The On the Street series looks at the past, present, and future of neighborhoods in Greater Boston.
At the outset of his hospitality career, Nelson Fernandes would get up each morning, walk across the street to the commuter rail station, and hop on the 7:20 a.m. train from Brockton to Boston. Arriving at work by 8 a.m., he’d spend the day in the kitchens of some of the city’s poshest hotels. But after commuting back to Brockton, there was nowhere for him to grab a great meal downtown.
“When I got home there was nothing for me to do," he said. “I would just eat dinner at my parents' house.”
Eventually, Fernandes and his father, Justino “JJ” Fernandes, a Cape Verdean immigrant who worked his way from dishwasher to executive chef at the Park Plaza Hotel, decided to bring their experience home. In 2013, they opened JJ’s Caffe, a breakfast joint in North Brockton that Yelp ranks as one of the top 100 places to eat in the United States. On Mother’s Day, customers queue up to three hours for a table.
But getting to the point where they could start serving brioche french toast and farmer’s market omelettes was a bit of a chicken-and-egg scenario, Fernandes said.
“Something like that didn’t really exist in Brockton,” he said. “It was more of a diner-style city for the most part.” Too often, the city’s food entrepreneurs feared that if a local concept didn’t already exist, it couldn’t possibly succeed, he said.
It’s a challenge many Brockton restaurateurs say they’re still trying to overcome. When Sandra Martin opened Elvera’s Cafe on Main Street six years ago, she had customers looking at her sideways for serving homemade bagels and nitro cold brew coffee.
“Around here people literally run on Dunkin’,” she said. “I have people asking me for combos and home fries. They’re not used to an upscale coffee shop or making their own coffee.”
And when a group of local soccer dads recently decided to turn their passion for beermaking into Brockton Beer Co., their bank didn’t come through with their loan, telling them that the city couldn’t sustain a brewery — it was more of a Bud Light town.
“The sense that I got was that they didn’t think they were ready for craft beers,” said Eval Silvera, the company’s co-founder and community liaison.
Shifting the mindset that Brockton has working-class tastes has been a major goal for Rob May, Brockton’s director of planning and economic development. Several years ago, he recognized that the city’s palate was changing, but needed evidence that more urbane dining options could work downtown. He found it in Prova, a pop-up beer garden featuring local brewers and restaurants that the city began hosting on a vacant lot. Over the past two years, the series has drawn crowds from a cross-section of the city’s immigrant communities and provided something even more substantial, May said: “Prova is the Cape Verdean word for proof.”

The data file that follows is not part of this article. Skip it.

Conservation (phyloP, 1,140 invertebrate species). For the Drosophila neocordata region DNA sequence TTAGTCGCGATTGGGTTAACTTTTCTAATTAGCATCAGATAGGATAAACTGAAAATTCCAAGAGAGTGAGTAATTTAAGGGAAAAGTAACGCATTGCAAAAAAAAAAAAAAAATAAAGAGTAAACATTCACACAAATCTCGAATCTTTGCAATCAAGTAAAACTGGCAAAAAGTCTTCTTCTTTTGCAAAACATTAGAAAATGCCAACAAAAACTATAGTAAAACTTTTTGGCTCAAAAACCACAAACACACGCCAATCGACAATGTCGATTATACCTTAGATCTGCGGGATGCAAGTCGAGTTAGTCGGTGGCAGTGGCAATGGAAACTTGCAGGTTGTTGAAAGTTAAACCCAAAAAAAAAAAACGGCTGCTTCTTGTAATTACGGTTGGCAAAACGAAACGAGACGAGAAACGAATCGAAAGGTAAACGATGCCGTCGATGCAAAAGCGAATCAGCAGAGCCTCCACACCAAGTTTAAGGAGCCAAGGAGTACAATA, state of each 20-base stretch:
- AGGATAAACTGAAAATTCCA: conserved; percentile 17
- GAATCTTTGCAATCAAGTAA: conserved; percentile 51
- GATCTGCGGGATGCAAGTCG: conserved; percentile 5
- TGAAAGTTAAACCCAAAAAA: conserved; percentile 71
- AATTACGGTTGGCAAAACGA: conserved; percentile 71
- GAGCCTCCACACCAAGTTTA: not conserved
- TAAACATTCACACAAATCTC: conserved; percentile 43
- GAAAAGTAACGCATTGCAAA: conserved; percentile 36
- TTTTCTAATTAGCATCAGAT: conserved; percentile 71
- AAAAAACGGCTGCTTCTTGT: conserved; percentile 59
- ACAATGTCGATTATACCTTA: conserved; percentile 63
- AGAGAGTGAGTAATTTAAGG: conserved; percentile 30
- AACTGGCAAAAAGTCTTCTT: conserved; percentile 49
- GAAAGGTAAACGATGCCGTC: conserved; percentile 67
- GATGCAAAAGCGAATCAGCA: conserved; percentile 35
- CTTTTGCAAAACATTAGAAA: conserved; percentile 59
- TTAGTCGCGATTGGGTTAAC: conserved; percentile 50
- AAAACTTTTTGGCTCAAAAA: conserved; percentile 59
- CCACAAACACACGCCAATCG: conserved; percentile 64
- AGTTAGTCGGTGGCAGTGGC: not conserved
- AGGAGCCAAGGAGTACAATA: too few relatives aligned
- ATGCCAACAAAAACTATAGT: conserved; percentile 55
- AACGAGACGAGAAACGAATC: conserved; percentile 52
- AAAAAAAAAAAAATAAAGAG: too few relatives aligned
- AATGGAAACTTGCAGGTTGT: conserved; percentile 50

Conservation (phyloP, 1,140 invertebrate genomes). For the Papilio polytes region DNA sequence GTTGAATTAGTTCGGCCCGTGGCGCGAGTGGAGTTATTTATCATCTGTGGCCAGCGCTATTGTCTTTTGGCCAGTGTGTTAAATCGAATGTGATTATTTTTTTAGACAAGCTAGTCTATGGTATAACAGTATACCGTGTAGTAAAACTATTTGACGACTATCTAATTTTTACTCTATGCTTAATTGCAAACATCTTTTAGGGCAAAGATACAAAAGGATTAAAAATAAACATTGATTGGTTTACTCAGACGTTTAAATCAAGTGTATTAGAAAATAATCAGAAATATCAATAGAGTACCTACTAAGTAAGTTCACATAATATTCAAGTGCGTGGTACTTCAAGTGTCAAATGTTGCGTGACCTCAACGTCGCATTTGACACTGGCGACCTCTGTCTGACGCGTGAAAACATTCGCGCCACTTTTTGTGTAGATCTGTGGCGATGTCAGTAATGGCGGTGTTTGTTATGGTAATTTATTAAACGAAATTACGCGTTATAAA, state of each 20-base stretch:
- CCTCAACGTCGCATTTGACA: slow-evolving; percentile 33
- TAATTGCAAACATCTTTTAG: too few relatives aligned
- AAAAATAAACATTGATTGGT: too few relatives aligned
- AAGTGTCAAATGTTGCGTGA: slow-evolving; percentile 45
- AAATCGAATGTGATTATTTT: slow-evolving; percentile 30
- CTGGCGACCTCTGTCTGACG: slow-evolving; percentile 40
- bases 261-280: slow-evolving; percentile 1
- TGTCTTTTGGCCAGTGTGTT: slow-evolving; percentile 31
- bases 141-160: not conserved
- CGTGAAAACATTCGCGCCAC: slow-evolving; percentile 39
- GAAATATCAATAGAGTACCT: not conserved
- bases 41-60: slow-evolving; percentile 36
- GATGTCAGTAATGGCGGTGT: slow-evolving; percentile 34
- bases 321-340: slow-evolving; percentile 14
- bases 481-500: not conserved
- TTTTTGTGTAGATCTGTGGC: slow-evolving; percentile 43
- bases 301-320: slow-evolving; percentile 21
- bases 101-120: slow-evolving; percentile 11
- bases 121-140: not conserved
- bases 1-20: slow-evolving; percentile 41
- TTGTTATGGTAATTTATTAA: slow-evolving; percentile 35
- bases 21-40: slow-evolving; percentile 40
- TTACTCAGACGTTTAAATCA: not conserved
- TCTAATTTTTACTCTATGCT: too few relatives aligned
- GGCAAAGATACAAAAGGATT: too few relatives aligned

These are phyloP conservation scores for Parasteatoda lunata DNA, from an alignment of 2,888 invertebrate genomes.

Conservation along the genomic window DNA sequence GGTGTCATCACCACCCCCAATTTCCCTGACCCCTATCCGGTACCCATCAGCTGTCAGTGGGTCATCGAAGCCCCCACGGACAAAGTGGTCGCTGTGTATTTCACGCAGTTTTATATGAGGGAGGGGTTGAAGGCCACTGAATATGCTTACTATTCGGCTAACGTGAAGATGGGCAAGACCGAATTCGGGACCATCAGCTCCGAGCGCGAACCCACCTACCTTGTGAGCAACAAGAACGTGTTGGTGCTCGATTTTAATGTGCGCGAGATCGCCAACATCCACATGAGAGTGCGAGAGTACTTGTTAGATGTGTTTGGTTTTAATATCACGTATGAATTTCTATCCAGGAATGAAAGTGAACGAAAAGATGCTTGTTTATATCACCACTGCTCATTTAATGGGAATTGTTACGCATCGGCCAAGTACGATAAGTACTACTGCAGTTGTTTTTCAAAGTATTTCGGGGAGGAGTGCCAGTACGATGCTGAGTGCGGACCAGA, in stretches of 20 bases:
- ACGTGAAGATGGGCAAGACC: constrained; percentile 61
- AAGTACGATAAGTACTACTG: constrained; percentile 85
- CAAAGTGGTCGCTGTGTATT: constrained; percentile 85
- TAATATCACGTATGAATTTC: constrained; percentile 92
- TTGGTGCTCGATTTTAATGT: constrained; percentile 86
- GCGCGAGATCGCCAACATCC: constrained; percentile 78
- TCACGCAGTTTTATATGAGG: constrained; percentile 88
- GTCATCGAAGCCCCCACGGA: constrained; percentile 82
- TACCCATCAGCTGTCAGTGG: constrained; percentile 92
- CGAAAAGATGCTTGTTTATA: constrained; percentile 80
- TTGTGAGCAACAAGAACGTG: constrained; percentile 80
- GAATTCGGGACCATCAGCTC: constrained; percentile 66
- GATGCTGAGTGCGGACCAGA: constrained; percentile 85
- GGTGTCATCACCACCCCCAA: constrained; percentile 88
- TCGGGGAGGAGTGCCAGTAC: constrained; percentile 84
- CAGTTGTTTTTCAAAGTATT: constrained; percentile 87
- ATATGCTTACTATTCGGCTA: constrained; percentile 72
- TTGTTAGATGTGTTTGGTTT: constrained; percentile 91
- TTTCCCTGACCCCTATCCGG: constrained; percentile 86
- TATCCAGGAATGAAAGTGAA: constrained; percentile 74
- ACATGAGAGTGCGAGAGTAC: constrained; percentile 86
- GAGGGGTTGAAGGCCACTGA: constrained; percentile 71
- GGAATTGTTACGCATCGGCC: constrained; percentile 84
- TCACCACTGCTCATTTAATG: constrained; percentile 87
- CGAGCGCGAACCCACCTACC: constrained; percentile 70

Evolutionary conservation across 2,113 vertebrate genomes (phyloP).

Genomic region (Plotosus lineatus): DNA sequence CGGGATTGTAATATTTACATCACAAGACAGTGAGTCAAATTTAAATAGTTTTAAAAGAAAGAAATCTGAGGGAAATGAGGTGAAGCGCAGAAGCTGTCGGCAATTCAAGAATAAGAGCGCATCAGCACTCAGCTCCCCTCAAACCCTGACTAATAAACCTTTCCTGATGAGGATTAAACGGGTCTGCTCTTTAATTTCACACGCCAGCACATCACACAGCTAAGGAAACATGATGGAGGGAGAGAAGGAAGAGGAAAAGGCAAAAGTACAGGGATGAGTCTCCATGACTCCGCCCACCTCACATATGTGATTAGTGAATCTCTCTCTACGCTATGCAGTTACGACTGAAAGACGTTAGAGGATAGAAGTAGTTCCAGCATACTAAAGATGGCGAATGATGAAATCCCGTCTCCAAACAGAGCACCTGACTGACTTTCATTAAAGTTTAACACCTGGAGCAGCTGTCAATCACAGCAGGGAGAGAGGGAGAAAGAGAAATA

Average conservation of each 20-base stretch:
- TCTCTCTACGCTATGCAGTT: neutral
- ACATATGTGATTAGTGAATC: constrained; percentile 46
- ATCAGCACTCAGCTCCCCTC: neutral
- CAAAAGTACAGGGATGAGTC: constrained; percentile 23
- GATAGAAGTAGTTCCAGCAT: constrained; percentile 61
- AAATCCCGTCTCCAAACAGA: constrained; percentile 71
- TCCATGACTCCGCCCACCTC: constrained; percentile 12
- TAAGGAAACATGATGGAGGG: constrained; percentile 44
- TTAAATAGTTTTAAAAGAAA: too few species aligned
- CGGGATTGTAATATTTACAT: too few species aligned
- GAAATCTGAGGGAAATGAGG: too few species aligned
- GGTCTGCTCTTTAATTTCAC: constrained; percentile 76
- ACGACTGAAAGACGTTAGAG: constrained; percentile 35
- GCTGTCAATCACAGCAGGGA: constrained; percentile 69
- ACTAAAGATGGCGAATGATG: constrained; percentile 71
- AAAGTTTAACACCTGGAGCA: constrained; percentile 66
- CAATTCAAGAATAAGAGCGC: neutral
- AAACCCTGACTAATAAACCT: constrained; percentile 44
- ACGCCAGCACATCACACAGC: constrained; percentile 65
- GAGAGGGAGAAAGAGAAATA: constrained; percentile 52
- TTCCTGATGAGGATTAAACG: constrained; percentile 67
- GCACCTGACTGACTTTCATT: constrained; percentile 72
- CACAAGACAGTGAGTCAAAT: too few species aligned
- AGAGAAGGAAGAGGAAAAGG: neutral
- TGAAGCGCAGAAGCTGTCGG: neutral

City officials are now planning a more permanent outdoor venue for such events, and have created a $1.5 million restaurant development fund to help operators open their doors. They’re also matching state funds to improve signage for existing storefronts, and established outdoor dining ordinances earlier this year, which local businesses have been able to take advantage of during the pandemic, May said.
Prova also offered the five-person team at Brockton Beer Co. proof that their brewery could find an audience. The founders are Haitian, Jamaican, Filipino, and Canadian, and represent the city’s multicultural makeup, said Silvera, and the crowds at Prova also reflected that diversity. So instead of getting a loan, the brewers raised funds from their community and hit their goal of $107,000 earlier this month. They’re also tapping into the city’s restaurant development fund, and are now planning to open a 2,700-square-foot brewery in a new development at 121 Main Street.
Silvera said he’s been watching young professionals moving into the city from Boston, as well as natives raised in Brockton returning back home — and they’re helping shape the expectations for dining in the city. So while his bank “didn’t think they were ready for craft beers,” he said, "the last two years of watching Prova showcases that we’re more than ready.”
Fernandes, of JJ’s Caffe, said that while he’s been temporarily closed during the pandemic, he’s hoping the downtime will allow him, and the city, to strategize about growth. He said he too is looking to expand to downtown Brockton when the time is right.
“I’m 37, and for most of my entire life Brockton’s downtown has looked the way it’s looked. If you don’t have a vision, it’s very hard to see it as something that it’s never been in your lifetime,” Fernandes said. “But we don’t have to reinvent the wheel. Lowell has been able to do a huge 180. You’re starting to see a lot of development in Worcester, Springfield, and Fall River. We can generate that same buzz.”
May is hoping that the arrival of new market-rate housing with first-floor retail will bring the kind of street life the city’s been craving.
“We’re rapidly becoming an 18-hour downtown, which is critically important to us,” he said. He points to the new additions like an ice cream shop, and a growing arts community downtown that includes the Enso gallery and the upcoming arrival of the Milton Art Museum.
“By God, we’re going to be a real city,” he said half-serious, half in jest. "It’s becoming a place that people want to live.”
Read more about Brockton and explore the full On the Street series.